This Associated Press file photo from March 27, 2021, shows Kim Ha-seong of the San Diego Padres in spring training action against the Los Angeles Angels at Tempe Diablo Stadium in Tempe, Arizona. (Yonhap)
It was a day of firsts for the San Diego Padres' South Korean infielder Kim Ha-seong.
In his first major league start against the Arizona Diamondbacks in San Diego on Saturday (local time), Kim also picked up his first hit and RBI.
He ended the game 2-for-4 with an RBI and a strikeout. The Padres prevailed 7-0.
Kim got the start at second base and batted sixth at Petco Park. Kim had come off the bench on Opening Day on Thursday but struck out swinging. He sat out the next game before getting the call to start the game Saturday.
With the regular first baseman Eric Hosmer taking the day off, the usual second baseman Jake Cronenworth slid over to first base, leaving second base open for Kim.
"I wasn't nervous at all. I just wanted to do my best to help the team win," Kim said of getting the first start. "I was excited to play at a stadium I've always dreamed of playing at. And with fans cheering us on, it made the whole experience so much better."
Kim stepped up with two outs in the first, and the Padres were up 1-0 with runners at first and second base against starter Caleb Smith. Kim fell behind 0-2 in the count, but fouled off a pitch before taking three straight balls.
Kim then drilled a four-seam fastball, clocked at 91.8 miles per hour, through the hole in left to drive Wil Myers in from second base.
Kim led off the bottom third with a sharp single to left, with Smith still on the mound for the Diamondbacks. But Kim was stranded there as the next three San Diego hitters went down in order.
Kim came up for the third time in the bottom fourth, at two outs with runners at first and second, and with a new pitcher, Riley Smith, on the mound.
Kim worked the count to full again but got called out on strikes this time, with a 93.1 mph sinker catching the upper part of the zone.
Kim's fourth plate appearance came in the bottom sixth, with the Padres ahead 7-0 and a runner at second base with two outs. With Riley Smith still pitching, Kim fell behind 0-2, saw two straight balls, and then popped out to first base to end the inning.
The Padres made a double switch in the top seventh to take Kim out of the game. Cronenworth moved over to second base to take Kim's spot. Jurickson Profar was inserted into the ninth spot to replace pitcher Joe Musgrove in the batting order, while taking over first base from Cronenworth. New pitcher Ryan Weathers was penciled in as the new No. 6 hitter, a spot formerly occupied by Kim.
Kim's parents traveled from South Korea to watch their son in the majors. Kim said having his family in the stands for his first hit and RBI made it extra sweet.
"They were worried about me being in a foreign country alone, and they wanted to come over here and take care of me," Kim said. "I missed my family. My mother especially has been supportive throughout my career, and I feel comfortable having her around. My family wanted me to succeed as much as I did."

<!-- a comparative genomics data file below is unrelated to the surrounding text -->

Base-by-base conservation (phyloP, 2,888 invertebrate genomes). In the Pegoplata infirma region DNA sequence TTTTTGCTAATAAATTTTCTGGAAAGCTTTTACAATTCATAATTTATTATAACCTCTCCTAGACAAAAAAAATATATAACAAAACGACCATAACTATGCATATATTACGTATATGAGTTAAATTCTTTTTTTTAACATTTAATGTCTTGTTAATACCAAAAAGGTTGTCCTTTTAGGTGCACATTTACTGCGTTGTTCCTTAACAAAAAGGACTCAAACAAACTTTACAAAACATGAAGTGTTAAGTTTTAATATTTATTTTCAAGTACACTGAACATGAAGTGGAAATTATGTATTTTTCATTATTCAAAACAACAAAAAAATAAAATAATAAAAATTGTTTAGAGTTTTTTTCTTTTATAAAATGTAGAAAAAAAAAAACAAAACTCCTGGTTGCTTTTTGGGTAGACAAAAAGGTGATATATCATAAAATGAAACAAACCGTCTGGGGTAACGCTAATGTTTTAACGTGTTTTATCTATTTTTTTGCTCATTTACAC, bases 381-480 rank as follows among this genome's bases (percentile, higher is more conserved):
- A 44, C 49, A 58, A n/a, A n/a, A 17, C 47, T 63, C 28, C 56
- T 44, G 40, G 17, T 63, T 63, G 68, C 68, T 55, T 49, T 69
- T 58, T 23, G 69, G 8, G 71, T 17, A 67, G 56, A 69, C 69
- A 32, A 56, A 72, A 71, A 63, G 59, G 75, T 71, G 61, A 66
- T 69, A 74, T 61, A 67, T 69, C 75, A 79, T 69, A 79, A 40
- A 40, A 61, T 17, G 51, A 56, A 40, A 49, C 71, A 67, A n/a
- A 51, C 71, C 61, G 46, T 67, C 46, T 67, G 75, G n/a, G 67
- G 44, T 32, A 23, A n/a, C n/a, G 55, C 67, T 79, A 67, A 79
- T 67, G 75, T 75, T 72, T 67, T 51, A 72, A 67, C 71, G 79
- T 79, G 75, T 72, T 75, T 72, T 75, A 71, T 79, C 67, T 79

Kim added his coaching staff and teammates have also helped make his transition easier.
"My teammates are so great, and I want to get to the ballpark early every day just to see the guys," Kim said. "
Kim signed a four-year, US$28 million contract with the Padres in December, following seven successful seasons with the Kiwoom Heroes in the Korea Baseball Organization (KBO).
In Korea, Kim had mostly played shortstop, with some cameo appearances at third base, but the Padres see him as a utility man. The left side of the infield is already accounted for, with MVP candidate Manny Machado at the hot corner and up-and-coming franchise star Fernando Tatis Jr. manning shortstop.
Cronenworth, a finalist for the Rookie of the Year award last year, beat Kim for the regular second base gig in spring training, as the South Korean batted only 7-for-42 with no extra-base hits.
Kim saw action in four different positions during spring: second base, shortstop, third base and left field.
"After seven years in Korea, it's obviously difficult to make all necessary adjustments here in just two months," Kim said. "But baseball is the same. I have to get acclimated as quickly as I can and help the team win."
One major shift for Kim has been adjusting to life as a utility man who will be brought off the bench more often than not. In the KBO, Kim was an everyday player, and he had his own set of routines to prepare for each game as such.
"I have to keep doing well to earn an opportunity to play," Kim said. "Pinch hitting is not easy. I have to make sure I play well when I do get a chance to start."
Kim said he hadn't yet received the ball for his first hit. The Padres dugout asked for the ball, and Machado playfully tossed a different ball into the stands, a mischievous act that Kim said he never saw.
Asked if he was able to relax after getting the first hit out of the way, Kim said, "This is just the beginning. If I keep focusing on trying to help the team win, then good results will follow." (Yonhap)